In February 2007, the chapter hosted the first Delta Day at City Hall in New Haven. The theme was “The Delta Investment: Taking an Active Interest in the Welfare of New Haven Youth”, which highlighted our programs related to city youth. Members met with the Mayor John DeStefano and the Board of Alderman. Since its inception, the chapter has sponsored Delta Day at City Hall every year in April.
International Day of Service
On this day, the 800 plus Delta chapters throughout America and abroad presented conventional and innovative programming initiatives to educate men, women and children on HIV/AIDS awareness and prevention, provide testing, raise funds for research and services, petition policymakers in an effort to win the battle HIV/AIDS.
The New Haven Alumnae Chapter of Delta Sigma Theta Sorority, Inc. hosted an open house at the former AIDS Interfaith Network (AIN) in New Haven on March 12, 2005. Our chapter partnered with AIN for a decade and the AIDS Interfaith Network Open House included a tour of the agency, program highlights and an opportunity for churches and organization to Adopt-A-Room. WTNH Channel 8 provided media coverage for the event. Click here for video.
On June 16, 2006, the chapter dedicated its adopted room to honor of our 22nd National President, Gwendolyn E. Boyd.
AIN is a non-profit, HIV/AIDS service organization whose programs are designed to meet the practical, emotional, and spiritual needs of persons living with HIV/AIDS, and to intervene in the spread of HIV by providing prevention information for individuals, groups, and communities. Through a network of programs and collaborations, AIN serves men, women, children, and youth with HIV/AIDS.
Delta Sigma Theta Sorority, Inc., and the Delta Research and Education Foundation (DREF), in partnership with the American Association for the Advancement of Science (AAAS) Directorate for Education and Human Resources Programs, have developed and are implementing a 5-year Science and Everyday Experiences (S.E.E.) Initiative, an informal science education project funded by the National Science Foundation. The S.E.E. Initiative will help parents and caregivers of African American elementary and middle school age children (K-8) develop effective ways to support children’s informal science and mathematics learning experiences.
Science exploration and discovery can take place almost anywhere! The work that Project SEE does is based upon everyday items. When learners are actively engaged in science activities, they often gain better understanding of scientific principles, have better retention, and enjoy the learning process more than when they are taught through passive techniques. Encourage your family, friends, and people in your community to explore.
American Heart Association Partnership
After a meeting with the American Heart Association (AHA), New Haven Alumnae understood why it was so important to the African-American community to learn and live healthier. Heart disease and stroke are the leading cause of death in our community. In November 2004, we launched our partnership to educate our community on the dangers of heart disease and stroke.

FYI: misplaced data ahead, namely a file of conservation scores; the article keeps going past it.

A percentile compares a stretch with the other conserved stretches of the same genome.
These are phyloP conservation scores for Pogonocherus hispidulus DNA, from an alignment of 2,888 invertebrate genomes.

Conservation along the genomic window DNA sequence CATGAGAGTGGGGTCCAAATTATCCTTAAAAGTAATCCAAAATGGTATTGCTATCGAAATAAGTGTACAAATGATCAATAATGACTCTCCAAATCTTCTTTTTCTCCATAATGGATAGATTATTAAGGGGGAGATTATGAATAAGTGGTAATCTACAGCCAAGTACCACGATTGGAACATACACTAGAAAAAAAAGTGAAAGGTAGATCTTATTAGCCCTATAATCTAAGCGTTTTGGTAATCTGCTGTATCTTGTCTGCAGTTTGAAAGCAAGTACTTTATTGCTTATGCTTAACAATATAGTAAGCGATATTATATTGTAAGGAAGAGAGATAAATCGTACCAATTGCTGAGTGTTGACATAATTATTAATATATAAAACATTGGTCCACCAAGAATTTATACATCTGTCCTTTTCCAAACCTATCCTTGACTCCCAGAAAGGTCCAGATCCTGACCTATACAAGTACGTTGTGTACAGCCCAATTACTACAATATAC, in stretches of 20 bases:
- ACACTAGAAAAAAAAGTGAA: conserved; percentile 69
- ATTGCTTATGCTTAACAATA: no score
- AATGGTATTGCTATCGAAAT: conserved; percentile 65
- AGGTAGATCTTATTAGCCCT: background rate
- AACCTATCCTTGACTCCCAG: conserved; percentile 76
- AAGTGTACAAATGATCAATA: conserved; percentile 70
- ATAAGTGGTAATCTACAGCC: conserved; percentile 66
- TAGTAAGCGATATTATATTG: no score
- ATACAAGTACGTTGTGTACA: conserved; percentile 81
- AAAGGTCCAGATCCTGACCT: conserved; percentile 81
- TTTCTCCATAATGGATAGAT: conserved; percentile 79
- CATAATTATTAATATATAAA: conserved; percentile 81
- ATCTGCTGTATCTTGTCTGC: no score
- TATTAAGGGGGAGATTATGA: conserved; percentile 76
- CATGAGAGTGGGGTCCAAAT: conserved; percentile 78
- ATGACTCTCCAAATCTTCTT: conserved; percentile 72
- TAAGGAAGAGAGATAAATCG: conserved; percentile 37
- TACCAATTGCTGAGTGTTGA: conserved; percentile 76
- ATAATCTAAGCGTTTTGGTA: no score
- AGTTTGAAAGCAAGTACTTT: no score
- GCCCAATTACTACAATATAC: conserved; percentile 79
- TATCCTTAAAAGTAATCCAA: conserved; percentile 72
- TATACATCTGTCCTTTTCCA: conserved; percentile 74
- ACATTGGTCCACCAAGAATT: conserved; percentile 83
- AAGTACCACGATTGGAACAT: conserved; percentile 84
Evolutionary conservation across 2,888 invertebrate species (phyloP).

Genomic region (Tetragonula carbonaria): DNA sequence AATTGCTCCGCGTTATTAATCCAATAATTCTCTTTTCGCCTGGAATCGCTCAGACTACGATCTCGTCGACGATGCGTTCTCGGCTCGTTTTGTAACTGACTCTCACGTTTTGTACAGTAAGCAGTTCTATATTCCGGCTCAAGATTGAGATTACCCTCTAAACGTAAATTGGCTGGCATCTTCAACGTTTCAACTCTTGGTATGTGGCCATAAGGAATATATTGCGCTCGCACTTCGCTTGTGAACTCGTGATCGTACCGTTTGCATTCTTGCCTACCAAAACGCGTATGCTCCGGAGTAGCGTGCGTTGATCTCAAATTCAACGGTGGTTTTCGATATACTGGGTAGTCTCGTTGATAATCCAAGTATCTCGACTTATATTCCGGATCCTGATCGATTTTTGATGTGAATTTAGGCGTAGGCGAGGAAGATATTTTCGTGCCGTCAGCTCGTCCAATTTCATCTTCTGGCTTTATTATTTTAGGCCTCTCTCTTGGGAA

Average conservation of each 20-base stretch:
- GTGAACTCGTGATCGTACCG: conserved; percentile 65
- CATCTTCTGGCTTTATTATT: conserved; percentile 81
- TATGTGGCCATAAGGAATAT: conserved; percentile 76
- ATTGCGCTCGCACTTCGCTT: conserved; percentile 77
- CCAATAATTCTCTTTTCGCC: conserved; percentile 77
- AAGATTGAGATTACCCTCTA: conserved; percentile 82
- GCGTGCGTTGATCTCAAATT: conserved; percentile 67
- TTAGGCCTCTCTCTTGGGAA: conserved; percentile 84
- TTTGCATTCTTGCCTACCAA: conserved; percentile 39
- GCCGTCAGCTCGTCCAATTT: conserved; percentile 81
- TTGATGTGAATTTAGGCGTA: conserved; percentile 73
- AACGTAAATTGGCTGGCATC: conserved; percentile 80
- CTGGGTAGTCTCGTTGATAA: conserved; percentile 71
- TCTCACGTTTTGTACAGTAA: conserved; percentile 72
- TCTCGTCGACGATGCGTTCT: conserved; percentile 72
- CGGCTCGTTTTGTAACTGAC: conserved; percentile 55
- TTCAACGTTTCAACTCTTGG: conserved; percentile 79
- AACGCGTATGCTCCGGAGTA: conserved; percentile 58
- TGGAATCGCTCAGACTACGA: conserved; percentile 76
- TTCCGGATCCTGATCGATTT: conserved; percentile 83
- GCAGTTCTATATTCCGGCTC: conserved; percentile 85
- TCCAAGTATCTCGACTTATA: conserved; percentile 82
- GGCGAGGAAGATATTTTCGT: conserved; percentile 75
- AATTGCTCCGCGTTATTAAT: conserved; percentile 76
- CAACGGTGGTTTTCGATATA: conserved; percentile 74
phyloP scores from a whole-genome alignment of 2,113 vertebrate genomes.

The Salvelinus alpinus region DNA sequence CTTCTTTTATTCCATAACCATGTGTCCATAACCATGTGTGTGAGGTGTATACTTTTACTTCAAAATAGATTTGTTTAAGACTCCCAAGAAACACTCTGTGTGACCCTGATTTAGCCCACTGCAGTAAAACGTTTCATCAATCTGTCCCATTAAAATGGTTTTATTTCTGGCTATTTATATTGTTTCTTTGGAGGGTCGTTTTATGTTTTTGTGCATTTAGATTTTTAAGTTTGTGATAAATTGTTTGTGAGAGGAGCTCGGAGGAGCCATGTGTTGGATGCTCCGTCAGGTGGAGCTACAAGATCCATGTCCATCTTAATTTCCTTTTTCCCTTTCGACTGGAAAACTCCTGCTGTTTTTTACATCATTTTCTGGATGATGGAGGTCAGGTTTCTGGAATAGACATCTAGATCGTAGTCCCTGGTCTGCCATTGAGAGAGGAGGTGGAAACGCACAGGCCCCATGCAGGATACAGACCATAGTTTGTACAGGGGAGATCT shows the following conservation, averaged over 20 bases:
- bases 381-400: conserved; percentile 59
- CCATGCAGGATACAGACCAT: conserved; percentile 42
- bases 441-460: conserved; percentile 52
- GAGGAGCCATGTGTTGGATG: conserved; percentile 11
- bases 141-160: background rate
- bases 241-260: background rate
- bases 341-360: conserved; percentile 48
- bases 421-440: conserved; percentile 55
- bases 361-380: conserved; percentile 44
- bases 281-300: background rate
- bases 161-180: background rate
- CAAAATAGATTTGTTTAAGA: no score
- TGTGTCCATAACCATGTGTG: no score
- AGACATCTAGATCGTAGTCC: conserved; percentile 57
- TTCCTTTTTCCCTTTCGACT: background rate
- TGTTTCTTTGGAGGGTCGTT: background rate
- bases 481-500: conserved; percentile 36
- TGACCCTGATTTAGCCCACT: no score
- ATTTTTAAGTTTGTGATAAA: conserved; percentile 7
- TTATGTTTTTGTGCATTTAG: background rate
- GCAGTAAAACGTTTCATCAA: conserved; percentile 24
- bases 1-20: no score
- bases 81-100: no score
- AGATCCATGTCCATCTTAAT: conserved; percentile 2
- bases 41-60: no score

The Go Red for Women campaign is dedicated to educating the public, especially women, about the issues related heart disease and stroke. The chapter hosted a Go Red for Women Pajama Party. Chapter members and guests arrived in their red pajamas for the event. At the pajama party we shared educational materials, collected donations, and committed to a one or two mile walk.
Search Your Heart, is a free heart-health and stroke prevention initiative that help faith-based organizations reach African Americans and Hispanics/Latinos. Our chapter developed a brochure and letter that was sent to over 50 African American Churches in the greater New Haven area to raise awareness and request church volunteers for the program.
The New Haven Alumnae Chapter wants to ensure the legacy of giving back to the community well into the future. By partnering with the The Community Foundation of Greater New Haven Communities of Color Initiative to set up a endowment scholarship fund, our vision became possible. Our fund benefits graduating high school seniors in the greater New Haven area. Awards are based on academic achievement, community involvement, and financial need.
Tax deductible contributions to the fund can be mailed to:
The Community Foundation for Greater New Haven
Attention: Delta Sigma Theta Sorority Scholarship Fund
70 Audubon Street
New Haven, CT 06510
The Delta Research and Educational Foundation (DREF) was established by Delta Sigma Theta Sorority, Inc. as a 501 (c) (3) non-profit corporation. The mission of DREF is to help strengthen and expand the charitable, educational and scientific programs of Delta Sigma Theta Sorority and other organizations with similar community service goals.
Donations to DREF are exempt from Federal income tax according to the non-profit corporation law of the Internal Revenue Code, therefore creating an opportunity to support charitable causes promoted or managed by DREF.
The Delta Research and Educational Foundation was founded in 1967 under the leadership of Dr. Geraldine Pittman Woods, a noted scientist, who then served as National President of Delta Sigma Theta Sorority. It received its tax exempt status in 1984.
All contributions should be made out to the New Haven Alumnae Chapter/DREF.
New Haven Alumnae Chapter
PO Box 9477
New Haven, CT 06534-0477
For more information visit www.deltafoundation.net